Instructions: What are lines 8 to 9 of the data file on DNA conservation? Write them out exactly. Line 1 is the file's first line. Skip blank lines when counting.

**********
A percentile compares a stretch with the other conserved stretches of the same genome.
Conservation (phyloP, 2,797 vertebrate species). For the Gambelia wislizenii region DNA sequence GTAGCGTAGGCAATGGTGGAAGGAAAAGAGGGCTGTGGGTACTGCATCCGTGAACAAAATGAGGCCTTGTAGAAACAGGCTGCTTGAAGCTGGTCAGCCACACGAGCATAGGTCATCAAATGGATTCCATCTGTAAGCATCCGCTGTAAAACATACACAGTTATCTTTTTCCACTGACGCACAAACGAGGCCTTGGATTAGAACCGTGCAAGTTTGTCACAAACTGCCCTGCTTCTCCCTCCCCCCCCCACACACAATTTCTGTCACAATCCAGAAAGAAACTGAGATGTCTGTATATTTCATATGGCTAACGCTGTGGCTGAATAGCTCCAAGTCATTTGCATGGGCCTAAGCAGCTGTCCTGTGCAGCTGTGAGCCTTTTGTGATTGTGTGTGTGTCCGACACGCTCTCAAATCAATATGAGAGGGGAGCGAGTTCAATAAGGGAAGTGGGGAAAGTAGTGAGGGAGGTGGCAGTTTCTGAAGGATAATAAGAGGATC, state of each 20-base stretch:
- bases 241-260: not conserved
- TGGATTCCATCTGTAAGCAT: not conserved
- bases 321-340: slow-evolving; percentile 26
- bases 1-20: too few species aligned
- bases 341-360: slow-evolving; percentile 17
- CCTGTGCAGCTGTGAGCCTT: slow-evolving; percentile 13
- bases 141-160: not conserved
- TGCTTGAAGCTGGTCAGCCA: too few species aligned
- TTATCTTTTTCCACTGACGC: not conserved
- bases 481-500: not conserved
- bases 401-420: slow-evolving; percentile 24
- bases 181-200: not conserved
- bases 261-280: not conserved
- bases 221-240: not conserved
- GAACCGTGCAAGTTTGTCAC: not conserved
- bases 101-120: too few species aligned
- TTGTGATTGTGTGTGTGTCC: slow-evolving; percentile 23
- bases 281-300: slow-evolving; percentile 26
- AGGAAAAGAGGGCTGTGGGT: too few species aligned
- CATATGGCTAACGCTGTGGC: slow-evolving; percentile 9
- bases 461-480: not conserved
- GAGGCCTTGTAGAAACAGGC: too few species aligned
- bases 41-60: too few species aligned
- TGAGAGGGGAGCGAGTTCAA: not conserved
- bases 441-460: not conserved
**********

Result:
- CCTGTGCAGCTGTGAGCCTT: slow-evolving; percentile 13
- bases 141-160: not conserved